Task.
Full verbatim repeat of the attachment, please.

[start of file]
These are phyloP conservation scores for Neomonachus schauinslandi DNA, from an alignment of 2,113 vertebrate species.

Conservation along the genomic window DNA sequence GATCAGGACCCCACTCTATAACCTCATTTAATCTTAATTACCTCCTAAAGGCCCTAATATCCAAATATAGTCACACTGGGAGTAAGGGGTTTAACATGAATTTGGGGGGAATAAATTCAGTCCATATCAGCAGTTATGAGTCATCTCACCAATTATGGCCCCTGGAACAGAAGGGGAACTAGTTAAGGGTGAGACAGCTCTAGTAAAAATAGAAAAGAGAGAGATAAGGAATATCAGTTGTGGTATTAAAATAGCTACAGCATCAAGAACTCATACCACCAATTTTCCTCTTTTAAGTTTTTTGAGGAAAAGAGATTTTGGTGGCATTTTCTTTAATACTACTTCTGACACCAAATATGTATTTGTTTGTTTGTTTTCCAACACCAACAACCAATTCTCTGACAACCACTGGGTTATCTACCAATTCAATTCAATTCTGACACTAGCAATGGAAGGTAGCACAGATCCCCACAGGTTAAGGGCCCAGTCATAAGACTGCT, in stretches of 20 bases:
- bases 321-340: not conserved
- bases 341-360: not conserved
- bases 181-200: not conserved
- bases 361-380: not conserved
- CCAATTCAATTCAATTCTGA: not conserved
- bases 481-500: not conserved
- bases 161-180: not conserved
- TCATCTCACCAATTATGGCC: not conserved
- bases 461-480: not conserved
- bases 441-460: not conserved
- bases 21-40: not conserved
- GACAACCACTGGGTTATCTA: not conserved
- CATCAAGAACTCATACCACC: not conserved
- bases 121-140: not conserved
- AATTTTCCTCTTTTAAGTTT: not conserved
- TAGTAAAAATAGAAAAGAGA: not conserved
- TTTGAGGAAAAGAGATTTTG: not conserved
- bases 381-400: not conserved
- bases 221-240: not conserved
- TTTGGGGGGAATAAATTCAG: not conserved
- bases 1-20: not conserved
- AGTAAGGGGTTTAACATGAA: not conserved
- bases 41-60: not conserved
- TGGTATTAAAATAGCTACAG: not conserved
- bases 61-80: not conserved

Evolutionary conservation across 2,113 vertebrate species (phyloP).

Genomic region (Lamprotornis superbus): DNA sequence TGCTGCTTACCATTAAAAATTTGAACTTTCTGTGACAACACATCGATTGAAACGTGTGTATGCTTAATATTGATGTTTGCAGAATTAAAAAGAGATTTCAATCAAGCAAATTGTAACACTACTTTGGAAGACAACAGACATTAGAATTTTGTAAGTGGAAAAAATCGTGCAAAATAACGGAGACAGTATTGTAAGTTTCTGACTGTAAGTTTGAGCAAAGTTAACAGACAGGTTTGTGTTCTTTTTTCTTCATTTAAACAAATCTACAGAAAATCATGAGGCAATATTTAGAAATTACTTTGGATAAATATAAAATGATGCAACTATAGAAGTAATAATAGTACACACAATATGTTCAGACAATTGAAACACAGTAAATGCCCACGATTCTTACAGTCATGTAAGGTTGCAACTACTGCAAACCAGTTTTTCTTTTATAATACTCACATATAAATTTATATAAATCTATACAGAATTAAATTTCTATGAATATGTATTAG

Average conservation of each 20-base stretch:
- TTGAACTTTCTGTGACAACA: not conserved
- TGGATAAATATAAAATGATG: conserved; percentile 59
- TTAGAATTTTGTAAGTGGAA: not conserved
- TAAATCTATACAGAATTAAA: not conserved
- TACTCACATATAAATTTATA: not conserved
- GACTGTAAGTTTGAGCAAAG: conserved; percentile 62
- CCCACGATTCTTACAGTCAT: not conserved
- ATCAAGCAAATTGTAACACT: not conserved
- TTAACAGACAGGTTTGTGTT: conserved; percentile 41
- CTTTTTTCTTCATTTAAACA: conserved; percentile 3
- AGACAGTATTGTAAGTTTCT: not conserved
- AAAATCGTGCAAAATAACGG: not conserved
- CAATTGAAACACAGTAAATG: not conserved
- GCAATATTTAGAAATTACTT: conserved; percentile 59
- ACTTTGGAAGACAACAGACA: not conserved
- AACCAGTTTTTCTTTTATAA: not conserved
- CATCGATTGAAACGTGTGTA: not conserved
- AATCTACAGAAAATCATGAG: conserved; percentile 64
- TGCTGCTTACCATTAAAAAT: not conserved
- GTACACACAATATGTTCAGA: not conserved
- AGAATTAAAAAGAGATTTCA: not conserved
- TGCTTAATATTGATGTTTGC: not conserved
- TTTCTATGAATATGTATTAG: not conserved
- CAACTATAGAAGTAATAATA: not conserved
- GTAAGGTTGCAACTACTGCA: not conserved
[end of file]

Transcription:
These are phyloP conservation scores for Neomonachus schauinslandi DNA, from an alignment of 2,113 vertebrate species.

Conservation along the genomic window DNA sequence GATCAGGACCCCACTCTATAACCTCATTTAATCTTAATTACCTCCTAAAGGCCCTAATATCCAAATATAGTCACACTGGGAGTAAGGGGTTTAACATGAATTTGGGGGGAATAAATTCAGTCCATATCAGCAGTTATGAGTCATCTCACCAATTATGGCCCCTGGAACAGAAGGGGAACTAGTTAAGGGTGAGACAGCTCTAGTAAAAATAGAAAAGAGAGAGATAAGGAATATCAGTTGTGGTATTAAAATAGCTACAGCATCAAGAACTCATACCACCAATTTTCCTCTTTTAAGTTTTTTGAGGAAAAGAGATTTTGGTGGCATTTTCTTTAATACTACTTCTGACACCAAATATGTATTTGTTTGTTTGTTTTCCAACACCAACAACCAATTCTCTGACAACCACTGGGTTATCTACCAATTCAATTCAATTCTGACACTAGCAATGGAAGGTAGCACAGATCCCCACAGGTTAAGGGCCCAGTCATAAGACTGCT, in stretches of 20 bases:
- bases 321-340: not conserved
- bases 341-360: not conserved
- bases 181-200: not conserved
- bases 361-380: not conserved
- CCAATTCAATTCAATTCTGA: not conserved
- bases 481-500: not conserved
- bases 161-180: not conserved
- TCATCTCACCAATTATGGCC: not conserved
- bases 461-480: not conserved
- bases 441-460: not conserved
- bases 21-40: not conserved
- GACAACCACTGGGTTATCTA: not conserved
- CATCAAGAACTCATACCACC: not conserved
- bases 121-140: not conserved
- AATTTTCCTCTTTTAAGTTT: not conserved
- TAGTAAAAATAGAAAAGAGA: not conserved
- TTTGAGGAAAAGAGATTTTG: not conserved
- bases 381-400: not conserved
- bases 221-240: not conserved
- TTTGGGGGGAATAAATTCAG: not conserved
- bases 1-20: not conserved
- AGTAAGGGGTTTAACATGAA: not conserved
- bases 41-60: not conserved
- TGGTATTAAAATAGCTACAG: not conserved
- bases 61-80: not conserved

Evolutionary conservation across 2,113 vertebrate species (phyloP).

Genomic region (Lamprotornis superbus): DNA sequence TGCTGCTTACCATTAAAAATTTGAACTTTCTGTGACAACACATCGATTGAAACGTGTGTATGCTTAATATTGATGTTTGCAGAATTAAAAAGAGATTTCAATCAAGCAAATTGTAACACTACTTTGGAAGACAACAGACATTAGAATTTTGTAAGTGGAAAAAATCGTGCAAAATAACGGAGACAGTATTGTAAGTTTCTGACTGTAAGTTTGAGCAAAGTTAACAGACAGGTTTGTGTTCTTTTTTCTTCATTTAAACAAATCTACAGAAAATCATGAGGCAATATTTAGAAATTACTTTGGATAAATATAAAATGATGCAACTATAGAAGTAATAATAGTACACACAATATGTTCAGACAATTGAAACACAGTAAATGCCCACGATTCTTACAGTCATGTAAGGTTGCAACTACTGCAAACCAGTTTTTCTTTTATAATACTCACATATAAATTTATATAAATCTATACAGAATTAAATTTCTATGAATATGTATTAG

Average conservation of each 20-base stretch:
- TTGAACTTTCTGTGACAACA: not conserved
- TGGATAAATATAAAATGATG: conserved; percentile 59
- TTAGAATTTTGTAAGTGGAA: not conserved
- TAAATCTATACAGAATTAAA: not conserved
- TACTCACATATAAATTTATA: not conserved
- GACTGTAAGTTTGAGCAAAG: conserved; percentile 62
- CCCACGATTCTTACAGTCAT: not conserved
- ATCAAGCAAATTGTAACACT: not conserved
- TTAACAGACAGGTTTGTGTT: conserved; percentile 41
- CTTTTTTCTTCATTTAAACA: conserved; percentile 3
- AGACAGTATTGTAAGTTTCT: not conserved
- AAAATCGTGCAAAATAACGG: not conserved
- CAATTGAAACACAGTAAATG: not conserved
- GCAATATTTAGAAATTACTT: conserved; percentile 59
- ACTTTGGAAGACAACAGACA: not conserved
- AACCAGTTTTTCTTTTATAA: not conserved
- CATCGATTGAAACGTGTGTA: not conserved
- AATCTACAGAAAATCATGAG: conserved; percentile 64
- TGCTGCTTACCATTAAAAAT: not conserved
- GTACACACAATATGTTCAGA: not conserved
- AGAATTAAAAAGAGATTTCA: not conserved
- TGCTTAATATTGATGTTTGC: not conserved
- TTTCTATGAATATGTATTAG: not conserved
- CAACTATAGAAGTAATAATA: not conserved
- GTAAGGTTGCAACTACTGCA: not conserved